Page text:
Improved surface hydrophilicity of polyvinylidene fluoride ultrafiltration membranes
In recent years, polymeric membranes have become widespread in engineering applications and scientific usage.1 Such membranes include polyamide,2 polycarbonate,3 polyacrylonitrile,4 polytetrafluorethylene,5 polysulfone,6 and polyethersulfone.7 In addition, polyvinylidene fluoride (PVDF) is typically regarded as a polymeric membrane material with outstanding characteristics, e.g., being acid-proof, alkali-proof, corrosion-resistant, and having excellent mechanical properties. PVDF has been applied widely in membrane bioreactors, water treatment, gas separation, and pollutants.8, 9 The strong surface hydrophobicity of the PVDF, however, leads to lower permeability, susceptibility to pollutants, and increased maintenance costs.
To avoid these drawbacks, a blending method has been adopted by many researchers to improve the hydrophilicity of PVDF ultrafiltration (UF) membranes. For example, a PVDF UF membrane that was prepared by blending with graphene oxide exhibited improved antifouling properties.10 In addition, a PVDF UF has been developed with a hydrophilic polymer (cellulose acetate).11 With this membrane, increased permeability and antifouling ability were achieved. Nonetheless, PVDF UF membranes still have unsatisfactory permeability and weakened mechanical properties, and there is thus still some room for improvement.
In our work12 we propose a novel modification approach that involves a phase inversion method (where deionized water is used as the coagulation bath), to improve the surface hydrophilicity and other properties of PVDF UF membranes. In our methodology we blend hydrophilic polymer polyvinyl alcohol (PVA) and carbon nanomaterial, i.e., carboxylated multiwalled carbon nanotubes (MWCNT-COOHs) with the PVDF membranes. After preparation of our PVDF/PVA/MWCNT-COOH UF composite membranes, we conducted scanning electron microscopy (SEM) and atomic force microscopy (AFM) to study their morphology and topography, respectively. In addition, we conducted Fourier transform IR spectroscopy (FTIR), in the 500–4000cm−1 range, to investigate the functional groups and chemical composition of the membrane. We also tested the performance and hydrophilicity of the modified membranes through a variety of measurements, i.e., pure water flux (PWF), flux recovery rate (FRR%), fouling resistance, as well as the rejection of polyethylene glycols and Dextran 600k. Lastly, we evaluated the porosity, pore size distribution, molecular weight cutoff, and the mechanical properties of our samples.13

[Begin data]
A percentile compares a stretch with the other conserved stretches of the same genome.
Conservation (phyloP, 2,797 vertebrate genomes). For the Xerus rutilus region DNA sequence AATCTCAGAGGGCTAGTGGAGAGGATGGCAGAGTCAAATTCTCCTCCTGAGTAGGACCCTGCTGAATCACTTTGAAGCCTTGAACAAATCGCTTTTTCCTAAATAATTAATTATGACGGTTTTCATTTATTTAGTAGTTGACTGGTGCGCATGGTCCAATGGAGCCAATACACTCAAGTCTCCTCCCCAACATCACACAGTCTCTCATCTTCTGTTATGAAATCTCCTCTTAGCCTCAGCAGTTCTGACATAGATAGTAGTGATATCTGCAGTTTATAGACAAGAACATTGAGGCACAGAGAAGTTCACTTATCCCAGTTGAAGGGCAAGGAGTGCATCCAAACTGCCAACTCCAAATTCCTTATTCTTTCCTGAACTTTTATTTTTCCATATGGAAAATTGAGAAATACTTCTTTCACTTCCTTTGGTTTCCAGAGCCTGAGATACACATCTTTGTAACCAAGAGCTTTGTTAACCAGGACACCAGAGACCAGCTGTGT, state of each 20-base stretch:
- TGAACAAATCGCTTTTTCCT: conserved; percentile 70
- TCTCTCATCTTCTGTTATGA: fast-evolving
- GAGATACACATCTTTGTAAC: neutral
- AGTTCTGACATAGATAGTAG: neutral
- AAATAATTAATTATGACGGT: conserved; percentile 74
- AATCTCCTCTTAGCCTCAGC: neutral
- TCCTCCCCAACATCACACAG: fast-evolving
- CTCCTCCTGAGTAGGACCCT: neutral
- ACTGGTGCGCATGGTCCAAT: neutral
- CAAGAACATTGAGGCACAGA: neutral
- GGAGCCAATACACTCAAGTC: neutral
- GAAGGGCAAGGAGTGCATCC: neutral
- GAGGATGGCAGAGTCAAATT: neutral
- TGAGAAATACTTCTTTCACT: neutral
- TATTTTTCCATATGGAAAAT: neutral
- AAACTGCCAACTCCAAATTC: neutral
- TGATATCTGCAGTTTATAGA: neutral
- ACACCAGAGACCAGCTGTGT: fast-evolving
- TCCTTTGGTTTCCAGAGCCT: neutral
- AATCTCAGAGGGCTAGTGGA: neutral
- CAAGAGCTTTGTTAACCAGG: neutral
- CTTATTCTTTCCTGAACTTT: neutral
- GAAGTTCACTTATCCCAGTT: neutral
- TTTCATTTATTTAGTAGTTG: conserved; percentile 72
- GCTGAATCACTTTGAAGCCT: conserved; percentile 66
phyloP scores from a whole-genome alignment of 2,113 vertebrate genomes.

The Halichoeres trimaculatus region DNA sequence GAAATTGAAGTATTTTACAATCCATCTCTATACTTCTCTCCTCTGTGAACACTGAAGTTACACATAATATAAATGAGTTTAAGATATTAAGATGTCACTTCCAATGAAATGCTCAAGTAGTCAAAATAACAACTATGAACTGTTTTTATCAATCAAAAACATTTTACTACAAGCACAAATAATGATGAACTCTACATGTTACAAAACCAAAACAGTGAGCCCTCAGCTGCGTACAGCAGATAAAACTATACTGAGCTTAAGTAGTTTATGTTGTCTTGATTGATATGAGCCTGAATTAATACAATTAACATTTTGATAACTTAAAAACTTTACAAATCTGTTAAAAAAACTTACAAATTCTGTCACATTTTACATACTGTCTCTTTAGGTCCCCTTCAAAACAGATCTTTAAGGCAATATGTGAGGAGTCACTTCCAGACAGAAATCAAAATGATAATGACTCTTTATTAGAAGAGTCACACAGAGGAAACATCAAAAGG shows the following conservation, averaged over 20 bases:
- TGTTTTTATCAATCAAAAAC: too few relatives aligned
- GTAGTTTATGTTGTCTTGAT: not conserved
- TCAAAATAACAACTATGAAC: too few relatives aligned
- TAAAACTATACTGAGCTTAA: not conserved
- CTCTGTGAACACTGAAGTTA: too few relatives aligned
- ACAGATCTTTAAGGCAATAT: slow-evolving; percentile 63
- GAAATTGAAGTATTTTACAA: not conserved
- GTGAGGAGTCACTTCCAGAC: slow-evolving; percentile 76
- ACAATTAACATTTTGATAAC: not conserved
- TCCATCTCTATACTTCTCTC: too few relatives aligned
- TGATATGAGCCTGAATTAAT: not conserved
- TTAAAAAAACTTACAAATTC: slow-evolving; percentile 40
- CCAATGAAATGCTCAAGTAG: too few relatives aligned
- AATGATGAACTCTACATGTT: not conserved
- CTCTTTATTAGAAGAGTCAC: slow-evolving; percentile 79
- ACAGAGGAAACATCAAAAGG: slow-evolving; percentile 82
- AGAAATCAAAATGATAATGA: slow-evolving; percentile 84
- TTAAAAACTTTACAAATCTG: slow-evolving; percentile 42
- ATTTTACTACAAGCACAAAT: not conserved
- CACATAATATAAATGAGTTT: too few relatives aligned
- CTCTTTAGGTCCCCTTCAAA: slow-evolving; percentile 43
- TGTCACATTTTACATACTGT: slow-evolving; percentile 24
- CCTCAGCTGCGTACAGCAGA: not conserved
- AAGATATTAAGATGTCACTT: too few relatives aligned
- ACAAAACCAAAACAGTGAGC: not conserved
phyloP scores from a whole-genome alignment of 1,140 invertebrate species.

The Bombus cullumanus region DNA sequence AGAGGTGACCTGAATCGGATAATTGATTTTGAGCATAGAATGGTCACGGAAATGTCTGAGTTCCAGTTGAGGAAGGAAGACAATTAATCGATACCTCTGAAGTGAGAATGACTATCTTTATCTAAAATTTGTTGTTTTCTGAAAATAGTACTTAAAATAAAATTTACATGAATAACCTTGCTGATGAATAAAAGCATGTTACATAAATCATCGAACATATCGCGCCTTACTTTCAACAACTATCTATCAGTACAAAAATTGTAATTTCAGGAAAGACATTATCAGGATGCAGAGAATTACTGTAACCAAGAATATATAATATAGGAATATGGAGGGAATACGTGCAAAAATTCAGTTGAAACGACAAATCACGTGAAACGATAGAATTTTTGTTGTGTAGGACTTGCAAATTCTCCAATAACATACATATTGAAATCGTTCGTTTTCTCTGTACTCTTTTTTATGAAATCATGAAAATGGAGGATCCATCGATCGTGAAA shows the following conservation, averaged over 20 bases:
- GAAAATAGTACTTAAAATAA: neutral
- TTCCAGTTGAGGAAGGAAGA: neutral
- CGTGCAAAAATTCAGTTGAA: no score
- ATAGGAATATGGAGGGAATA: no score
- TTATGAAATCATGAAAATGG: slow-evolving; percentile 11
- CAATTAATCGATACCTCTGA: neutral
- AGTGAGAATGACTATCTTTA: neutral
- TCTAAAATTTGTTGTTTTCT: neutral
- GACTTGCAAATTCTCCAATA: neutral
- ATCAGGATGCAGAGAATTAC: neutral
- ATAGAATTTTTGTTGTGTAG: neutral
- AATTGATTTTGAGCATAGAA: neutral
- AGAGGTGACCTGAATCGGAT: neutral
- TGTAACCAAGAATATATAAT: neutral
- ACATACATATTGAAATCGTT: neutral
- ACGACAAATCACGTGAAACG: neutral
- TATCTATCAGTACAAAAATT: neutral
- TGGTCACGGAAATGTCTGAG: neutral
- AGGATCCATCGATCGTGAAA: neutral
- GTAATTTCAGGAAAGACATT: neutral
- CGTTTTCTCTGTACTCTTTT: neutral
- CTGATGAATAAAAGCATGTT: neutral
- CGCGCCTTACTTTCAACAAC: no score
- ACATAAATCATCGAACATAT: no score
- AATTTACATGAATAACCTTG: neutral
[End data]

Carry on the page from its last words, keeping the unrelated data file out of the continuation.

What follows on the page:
From the FTIR spectra of our modified PVDF/PVA membrane samples (with MWCNT-COOH content of 0.00–0.15wt%),14 we observe weak, but wide, absorption bands in the 3100–3600cm−1 wavelength range (see Figure 1). These bands correspond to oxygen–hydrogen absorption, which we ascribe to the presence of PVA acting as a pore-forming agent. All the spectra from the modified membranes also exhibit a stretching vibration at 1730cm−1 that is caused by the strengthening of carbon–oxygen double bonds. This vibration signature is strong evidence for the enhancement of the surface hydrophilicity of our modified membranes, which is caused by the increased COOH concentration.